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Life Together: The Classic Exploration of Christian Community

It is grace, nothing but grace, that we are allowed to live in community with Christian brethren.

Let me say that this statement contains a useful summary of what Dietrich Bonhoeffer believes to be the essence of Christian life, lived for the purpose of building up others in Christ. Dietrich Bonhoeffer writes this in the first chapter of his book, Life Together, which crystallizes his theology of Christian community. As time permits, I will try to share a few reflections from this book that I believe are encouraging. I have finished reading the book for some time, but it is difficult to write a review so I will share a few thoughts over the next week or two as I have opportunity. Let us start by discussing the quote above.

We see his emphasis on grace. If you have read more than one paragraph of Dietrich Bonhoeffer’s writing–in most cases even only one paragraph–you will know that Bonhoeffer believes that the grace of God in Christ is the reason for living. It is the rationale and motivation of our ethics. It is the breath of life and the substance of what we call death. To Bonhoeffer, grace is everything, and so it is fitting that this quote from his book, Life Together, begins with grace.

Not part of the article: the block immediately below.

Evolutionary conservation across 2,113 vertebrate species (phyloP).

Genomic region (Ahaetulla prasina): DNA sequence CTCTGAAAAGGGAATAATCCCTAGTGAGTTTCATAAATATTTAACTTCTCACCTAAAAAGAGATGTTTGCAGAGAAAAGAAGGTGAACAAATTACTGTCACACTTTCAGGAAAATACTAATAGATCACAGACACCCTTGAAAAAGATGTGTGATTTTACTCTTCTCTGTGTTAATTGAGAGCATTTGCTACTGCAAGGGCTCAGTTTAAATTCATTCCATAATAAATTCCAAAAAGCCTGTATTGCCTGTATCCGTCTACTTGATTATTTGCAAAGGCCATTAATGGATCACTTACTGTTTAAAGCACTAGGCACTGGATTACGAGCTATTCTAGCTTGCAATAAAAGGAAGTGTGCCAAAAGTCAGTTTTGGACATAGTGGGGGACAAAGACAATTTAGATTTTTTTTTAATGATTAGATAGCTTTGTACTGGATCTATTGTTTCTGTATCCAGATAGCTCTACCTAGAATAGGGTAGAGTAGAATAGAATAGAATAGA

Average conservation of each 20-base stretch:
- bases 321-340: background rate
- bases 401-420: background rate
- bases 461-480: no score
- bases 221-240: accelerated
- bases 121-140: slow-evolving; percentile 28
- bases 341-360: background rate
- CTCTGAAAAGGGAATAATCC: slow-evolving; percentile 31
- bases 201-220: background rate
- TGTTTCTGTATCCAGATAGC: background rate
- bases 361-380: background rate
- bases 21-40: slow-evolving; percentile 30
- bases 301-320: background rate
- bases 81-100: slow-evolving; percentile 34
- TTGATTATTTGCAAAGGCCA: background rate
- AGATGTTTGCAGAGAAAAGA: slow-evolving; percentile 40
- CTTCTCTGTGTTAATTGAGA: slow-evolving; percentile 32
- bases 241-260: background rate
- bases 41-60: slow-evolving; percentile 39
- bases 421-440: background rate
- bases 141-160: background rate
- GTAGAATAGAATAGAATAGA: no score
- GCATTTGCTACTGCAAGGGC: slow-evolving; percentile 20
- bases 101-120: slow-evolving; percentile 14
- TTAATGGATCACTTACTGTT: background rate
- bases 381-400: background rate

We see that his focus on grace yields to his acknowledgment that God allows us to live in community with other Christians. I’ve written recently about how much I am disappointed and dissatisfied by church. I think that Bonhoeffer, even if he saw exactly the same data that I experience, he would conclude that even the church experiences that I have had are a supreme gift of grace that must prompt a response of praise and gratitude and not one of self-righteous complaint. When Bonhoeffer wrote this book–one of his last–he was writing as a pastor who was a leader of a non-sanctioned non-denominational seminary in Germany during the Third Reich. Communities of authentic Christianity were not common. So he wrote this with the understanding that the enjoyment of Christian community for many could be abridged at any moment by the governing authorities. Thus, not only is it grace, but it is a privilege if God calls you to live in Christian community with others. If He calls you to respond to Truth in Christ, He does so without respect for your external circumstances. Many are called to labor alone. That is not my call in Christ, thank God. He allows me to live in community with other Christians.